OriginOil to help Mexico commercialize algae-based jet fuel

By Bryan Sims | February 22, 2011

California-based algae technology developer OriginOil Inc. has agreed to participate in a pilot-scale algae project funded by the Mexican government. The project aims to demonstrate industrial algae production while paving the way for substantial investment by the Mexican government in large-scale biobased jet fuel production.

The collaborative endeavor—dubbed the “Manhattan Project”—will be launched at an “alpha” pilot site in Ensenada, Baja, Calif. The Center for Scientific Research and Higher Education will operate the site alongside project partner Genesis Ventures, which will also invite University of Baja California algae researchers to collaborate in the project. The work will leverage a series of Economy Ministry grants that will be administered through The National Council for Science and Technology to help fund the multiyear effort, according to OriginOil Riggs Eckelberry.

“I expect we’ll be on the ground at the alpha site in the second quarter,” Eckelberry said. “There are three phases this year that are triggered by different grants. By the end of the third phase [Genesis Ventures] expects to have an operation of two hectares in production; one hectare devoted to open pond algal growth and the other devoted to photobioreactor growth.”

Eckelberry said OriginOil will provide a three-pronged service approach to the collaborative project. First, he said, the company intends to provide algae growth expertise such as introducing contaminant control systems and carbon dioxide capturing technologies. The second will be to supply its line of trademarked Single Step Extraction, Live Extraction and Hydrogen Harvester extraction technologies. The third major leg of OriginOil’s involvement will be to provide ongoing services and oversight of its technologies during the life of the project.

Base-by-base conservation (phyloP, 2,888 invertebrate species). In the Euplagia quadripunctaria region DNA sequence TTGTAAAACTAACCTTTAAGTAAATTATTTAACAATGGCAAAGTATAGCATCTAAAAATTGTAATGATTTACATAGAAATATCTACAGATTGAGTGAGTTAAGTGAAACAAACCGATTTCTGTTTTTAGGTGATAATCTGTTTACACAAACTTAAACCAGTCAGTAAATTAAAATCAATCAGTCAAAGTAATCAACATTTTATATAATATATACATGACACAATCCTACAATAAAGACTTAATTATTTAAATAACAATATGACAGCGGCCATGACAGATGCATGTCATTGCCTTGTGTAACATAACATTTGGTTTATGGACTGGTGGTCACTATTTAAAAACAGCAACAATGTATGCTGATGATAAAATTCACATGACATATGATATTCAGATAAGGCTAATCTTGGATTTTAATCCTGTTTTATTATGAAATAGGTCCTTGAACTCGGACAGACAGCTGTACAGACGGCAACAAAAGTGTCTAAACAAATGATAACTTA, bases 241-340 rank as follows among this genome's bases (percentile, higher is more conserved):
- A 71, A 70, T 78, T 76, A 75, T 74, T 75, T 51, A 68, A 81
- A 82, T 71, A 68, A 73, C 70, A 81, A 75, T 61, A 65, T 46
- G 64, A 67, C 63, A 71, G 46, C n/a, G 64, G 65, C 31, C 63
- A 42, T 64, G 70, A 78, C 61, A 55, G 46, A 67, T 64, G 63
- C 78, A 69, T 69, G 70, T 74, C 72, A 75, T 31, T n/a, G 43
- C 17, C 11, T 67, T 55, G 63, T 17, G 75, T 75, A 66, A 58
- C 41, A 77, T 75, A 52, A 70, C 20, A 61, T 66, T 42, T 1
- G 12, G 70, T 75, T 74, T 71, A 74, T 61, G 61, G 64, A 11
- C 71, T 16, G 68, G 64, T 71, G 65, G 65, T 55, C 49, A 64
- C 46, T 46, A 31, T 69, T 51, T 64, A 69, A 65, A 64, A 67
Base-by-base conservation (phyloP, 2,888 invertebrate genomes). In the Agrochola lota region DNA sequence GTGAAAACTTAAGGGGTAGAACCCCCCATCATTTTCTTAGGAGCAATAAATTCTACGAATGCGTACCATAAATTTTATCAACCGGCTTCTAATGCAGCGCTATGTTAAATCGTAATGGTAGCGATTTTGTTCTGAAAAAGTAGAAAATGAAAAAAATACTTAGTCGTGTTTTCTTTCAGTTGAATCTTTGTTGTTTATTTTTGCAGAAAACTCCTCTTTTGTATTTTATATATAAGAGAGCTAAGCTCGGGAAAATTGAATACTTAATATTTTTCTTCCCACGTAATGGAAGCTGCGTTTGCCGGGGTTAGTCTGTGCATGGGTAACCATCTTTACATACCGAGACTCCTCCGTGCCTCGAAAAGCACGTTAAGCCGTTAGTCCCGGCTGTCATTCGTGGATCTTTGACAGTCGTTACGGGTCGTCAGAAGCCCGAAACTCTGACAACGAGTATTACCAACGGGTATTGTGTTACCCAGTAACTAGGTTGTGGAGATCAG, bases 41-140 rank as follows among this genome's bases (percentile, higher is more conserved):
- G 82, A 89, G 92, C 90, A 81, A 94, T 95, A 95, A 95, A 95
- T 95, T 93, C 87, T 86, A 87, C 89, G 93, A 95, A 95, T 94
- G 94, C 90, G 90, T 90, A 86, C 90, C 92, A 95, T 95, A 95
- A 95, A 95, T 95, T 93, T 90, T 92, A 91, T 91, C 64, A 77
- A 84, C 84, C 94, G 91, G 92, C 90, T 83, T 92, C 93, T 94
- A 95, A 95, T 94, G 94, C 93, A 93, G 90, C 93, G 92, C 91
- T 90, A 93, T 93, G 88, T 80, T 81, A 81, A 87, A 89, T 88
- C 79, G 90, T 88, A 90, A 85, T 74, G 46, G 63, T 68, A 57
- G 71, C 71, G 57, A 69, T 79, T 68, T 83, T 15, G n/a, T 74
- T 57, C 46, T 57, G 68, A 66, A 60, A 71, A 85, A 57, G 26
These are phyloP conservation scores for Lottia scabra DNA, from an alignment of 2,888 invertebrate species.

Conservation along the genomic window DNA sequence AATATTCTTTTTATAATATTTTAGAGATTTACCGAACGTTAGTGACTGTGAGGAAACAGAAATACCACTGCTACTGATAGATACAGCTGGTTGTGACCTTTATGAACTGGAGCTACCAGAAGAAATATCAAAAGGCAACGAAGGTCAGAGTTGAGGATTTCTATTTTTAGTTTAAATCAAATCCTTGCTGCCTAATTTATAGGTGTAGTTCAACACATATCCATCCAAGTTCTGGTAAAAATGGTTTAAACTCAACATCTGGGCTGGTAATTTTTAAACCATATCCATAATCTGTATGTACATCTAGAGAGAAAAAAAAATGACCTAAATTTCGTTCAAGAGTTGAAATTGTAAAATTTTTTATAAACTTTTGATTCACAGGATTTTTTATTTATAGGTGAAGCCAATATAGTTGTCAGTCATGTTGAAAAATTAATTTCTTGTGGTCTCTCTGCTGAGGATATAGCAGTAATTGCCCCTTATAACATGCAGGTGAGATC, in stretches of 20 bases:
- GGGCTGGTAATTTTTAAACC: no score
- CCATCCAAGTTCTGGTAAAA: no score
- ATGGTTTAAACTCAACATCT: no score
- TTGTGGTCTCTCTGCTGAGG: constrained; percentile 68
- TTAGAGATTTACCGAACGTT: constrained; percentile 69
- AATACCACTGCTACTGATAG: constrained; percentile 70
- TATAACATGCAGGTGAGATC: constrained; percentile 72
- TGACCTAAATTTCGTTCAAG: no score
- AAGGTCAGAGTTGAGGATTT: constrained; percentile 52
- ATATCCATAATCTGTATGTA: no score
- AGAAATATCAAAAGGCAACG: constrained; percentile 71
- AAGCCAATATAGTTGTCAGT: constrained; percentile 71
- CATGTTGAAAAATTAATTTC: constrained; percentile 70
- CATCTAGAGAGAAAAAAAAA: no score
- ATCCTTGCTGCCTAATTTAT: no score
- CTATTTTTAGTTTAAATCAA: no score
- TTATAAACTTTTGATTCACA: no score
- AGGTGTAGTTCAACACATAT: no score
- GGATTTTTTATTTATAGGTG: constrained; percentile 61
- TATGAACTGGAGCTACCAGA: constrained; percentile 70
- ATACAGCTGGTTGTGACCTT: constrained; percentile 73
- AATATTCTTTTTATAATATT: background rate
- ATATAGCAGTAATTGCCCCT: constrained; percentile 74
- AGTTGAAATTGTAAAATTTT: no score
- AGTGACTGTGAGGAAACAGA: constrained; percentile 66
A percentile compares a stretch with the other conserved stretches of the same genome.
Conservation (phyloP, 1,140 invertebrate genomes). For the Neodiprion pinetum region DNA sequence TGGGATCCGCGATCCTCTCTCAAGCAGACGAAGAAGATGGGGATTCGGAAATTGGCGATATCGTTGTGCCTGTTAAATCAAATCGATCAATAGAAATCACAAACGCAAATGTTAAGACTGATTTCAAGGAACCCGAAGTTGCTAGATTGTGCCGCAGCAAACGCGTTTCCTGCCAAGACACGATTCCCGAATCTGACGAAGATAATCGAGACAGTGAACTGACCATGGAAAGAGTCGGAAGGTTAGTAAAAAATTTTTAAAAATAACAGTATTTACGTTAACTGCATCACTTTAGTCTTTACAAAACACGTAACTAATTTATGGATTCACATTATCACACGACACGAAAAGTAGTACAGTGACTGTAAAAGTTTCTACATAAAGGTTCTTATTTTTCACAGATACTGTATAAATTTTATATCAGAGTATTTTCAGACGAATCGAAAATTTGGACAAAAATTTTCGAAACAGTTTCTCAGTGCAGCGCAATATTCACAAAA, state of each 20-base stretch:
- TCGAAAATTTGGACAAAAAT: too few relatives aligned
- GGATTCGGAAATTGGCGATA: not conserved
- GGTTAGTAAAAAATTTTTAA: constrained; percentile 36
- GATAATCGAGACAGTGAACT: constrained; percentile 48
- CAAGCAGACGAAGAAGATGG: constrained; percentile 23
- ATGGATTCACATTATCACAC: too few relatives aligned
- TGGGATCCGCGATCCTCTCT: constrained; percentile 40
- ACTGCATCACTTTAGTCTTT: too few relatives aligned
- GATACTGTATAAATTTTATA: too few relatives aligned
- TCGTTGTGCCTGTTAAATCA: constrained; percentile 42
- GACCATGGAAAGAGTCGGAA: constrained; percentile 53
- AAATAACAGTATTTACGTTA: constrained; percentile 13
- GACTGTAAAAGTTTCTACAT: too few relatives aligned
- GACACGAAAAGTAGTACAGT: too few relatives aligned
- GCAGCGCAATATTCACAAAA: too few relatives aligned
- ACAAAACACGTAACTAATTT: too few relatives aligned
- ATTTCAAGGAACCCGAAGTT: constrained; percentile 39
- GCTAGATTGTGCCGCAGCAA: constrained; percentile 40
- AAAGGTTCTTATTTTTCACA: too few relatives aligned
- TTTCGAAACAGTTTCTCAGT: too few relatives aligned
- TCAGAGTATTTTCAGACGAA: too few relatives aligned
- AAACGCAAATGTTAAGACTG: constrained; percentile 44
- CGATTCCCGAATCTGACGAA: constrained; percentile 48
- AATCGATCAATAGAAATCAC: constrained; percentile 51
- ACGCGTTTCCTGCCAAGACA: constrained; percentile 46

“We are completely in this project,” Eckelberry said. “It’s really is going to be a multiyear program for us.”

The alpha pilot site in Ensenada, Eckelberry said, is intended to serve as a model to replicate, or “seed,” Mexico with similar pilot-scale algae projects consisting of approximately 1,000 hectares (2,471 acres) of land co-located with large carbon dioxide sources. In parallel, Genesis Ventures and its partners intend to develop beta sites, which would be larger-scaled versions of their alpha counterparts. Aside from the pilot site in Ensenada, future alpha and beta sites have not yet been identified.

“The vision is to keep these projects highly distributed and not be centralized in a massive footprint,” Eckelberry said.

He estimates that one hectare could produce in excess of 200 kilograms (or 441 pounds) of algae biomass per day, yielding approximately 74 kilograms (163 pounds) of lipid depending on the oil content of the algae. He added that some refining processes are able to convert the entire algal biomass into a crude oil equivalent, which makes the entire algae crop a potential fuel.

While algae alone isn’t expected to fulfill Mexico’s ambitious goal of producing 10 million gallons of biobased jet fuel by 2015, Eckelberry said the project will likely work in tandem with other nonfood-based feedstock contributing to the country’s overall biofuel production goals, such as jatropha and camelina.

“Obviously, algae is going to be the most viable in the long-term, but it will likely be a blend of feedstocks that will help develop the country’s biofuel needs,” Eckelberry said. “We welcome that. We’re perfectly happy to coexist with a very strong farmer’s block in Mexico with jatropha cultivation. We don’t want to interrupt that.”

 
 
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